Wednesday, September 11, 2013

Fort Sam Houston

(click here to read previous story: The Move to San Antonio)

Dinon was drafted into the army in August of 1953, just two months after graduating from college.  His first stop for basic training was in Fort Riley, Kansas, followed by a few months in Camp Pickett, Virginia, before it closed in June of 1954.  Between Camp Pickett and Dinon's release from service in May of 1955, Dinon spent his time - "over a year" - at Fort Sam Houston in San Antonio, Texas.

"When I got down to San Antonio, I was assigned to a training battalion headquarters as a clerk typist." Dinon said.  "I did not, of course, go to a typing school, but they assigned that to me.  I had to run the message center at battalion headquarters."

According to Dinon, it was an easy job, consisting of four plain eighteen-inch square boxes.

"One was Company A, B, C and D, and my job was to take the mail, and if it said ‘Company A’, I put it in the ‘Company A’ box.  I mean, it was ‘really tough’, ha," he said, chuckling.

In addition to sorting, he was also the driver for the colonel.

"He was a light colonel, so he was a lieutenant colonel, he wasn't a full bird colonel (full bird colonel has eagles as a symbol – he only had a silver star, a full colonel’s is brass)," Dinon explained.   "So I had to pick up the jeep every morning, drive it over there, and then when the colonel wanted to go watch his troops being trained, why, I drove him to wherever they were training.  And if he noticed some training on the other side of the valley, there was no road, you just went straight there, which means you’re going cross-country in the jeep with the colonel next to you.  Then he’d get out and inspect the troops and all and see what they’re doing, and then I’d bring him back, and then at the end of the day I had to wash the jeep and leave it at the motor pool where all the trucks and jeeps were kept."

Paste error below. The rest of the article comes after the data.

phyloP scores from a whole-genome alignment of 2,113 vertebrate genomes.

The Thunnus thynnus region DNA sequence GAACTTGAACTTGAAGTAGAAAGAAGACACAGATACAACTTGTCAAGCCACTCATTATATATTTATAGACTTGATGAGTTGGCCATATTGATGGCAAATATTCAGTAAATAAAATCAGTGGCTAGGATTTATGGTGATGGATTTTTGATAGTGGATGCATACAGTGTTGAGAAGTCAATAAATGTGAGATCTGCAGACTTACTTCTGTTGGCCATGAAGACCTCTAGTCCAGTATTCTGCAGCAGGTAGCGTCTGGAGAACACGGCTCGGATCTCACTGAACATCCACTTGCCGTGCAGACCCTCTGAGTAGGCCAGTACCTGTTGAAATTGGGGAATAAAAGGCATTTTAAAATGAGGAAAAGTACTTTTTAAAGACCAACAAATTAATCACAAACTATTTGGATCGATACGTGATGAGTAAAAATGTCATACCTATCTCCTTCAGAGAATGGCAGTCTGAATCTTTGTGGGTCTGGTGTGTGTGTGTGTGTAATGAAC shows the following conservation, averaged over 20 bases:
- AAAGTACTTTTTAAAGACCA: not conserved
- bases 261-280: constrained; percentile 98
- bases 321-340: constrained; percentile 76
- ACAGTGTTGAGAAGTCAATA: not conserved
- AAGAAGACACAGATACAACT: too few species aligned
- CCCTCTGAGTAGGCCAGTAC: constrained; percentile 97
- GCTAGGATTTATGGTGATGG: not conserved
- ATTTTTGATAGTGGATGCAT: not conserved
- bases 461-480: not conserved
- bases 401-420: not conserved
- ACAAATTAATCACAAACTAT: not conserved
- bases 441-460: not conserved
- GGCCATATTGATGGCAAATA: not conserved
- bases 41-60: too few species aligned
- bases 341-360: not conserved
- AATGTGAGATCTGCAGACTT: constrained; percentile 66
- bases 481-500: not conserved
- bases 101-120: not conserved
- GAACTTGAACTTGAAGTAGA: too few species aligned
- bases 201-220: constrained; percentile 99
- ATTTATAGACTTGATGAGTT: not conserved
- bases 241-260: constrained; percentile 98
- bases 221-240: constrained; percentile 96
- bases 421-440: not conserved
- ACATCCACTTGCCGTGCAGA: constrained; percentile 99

Example of a 2-1/2 ton cargo truck
Another part of his driving responsibilities was learning how to operate a two-and-a-half ton truck, AKA, 'a deuce-and-a-half'.

"It was one of these great big things with the canvas over the back, monster things," he said.  "I remember at the very end [of the driving test], driving that thing out in the field, and here’s this steep hill.  So I come up to the hill, and I brum! revved it up, and all I could see was sky!  The thing was almost vertical – I couldn't see the road!  I’m looking out the windshield, and the windshield is pointing up!  But I passed, and he gave me the driver’s license for it ... I don’t think I ever had to drive one after the test, but I was certified.  They do that, they train you in a number of things in case you need it."

Dinon never went overseas or saw military action.  Even though he had been drafted for 24 months, he was released in May of 1955.  "I only served about 21 months because Congress would not appropriate enough money to keep the army as big as the military wanted," Dinon said.

Dinon left the military and did not return.  On August 26, just three months later, he and Liz were married.  And, in that same year, Dinon used the benefits of his G.I. Bill of Rights to re-enroll at the University of Wisconsin to pursue a master's degree in business.

(Next story: New Wife, New Life)

A Pair of
Dorms, Food
and Studies

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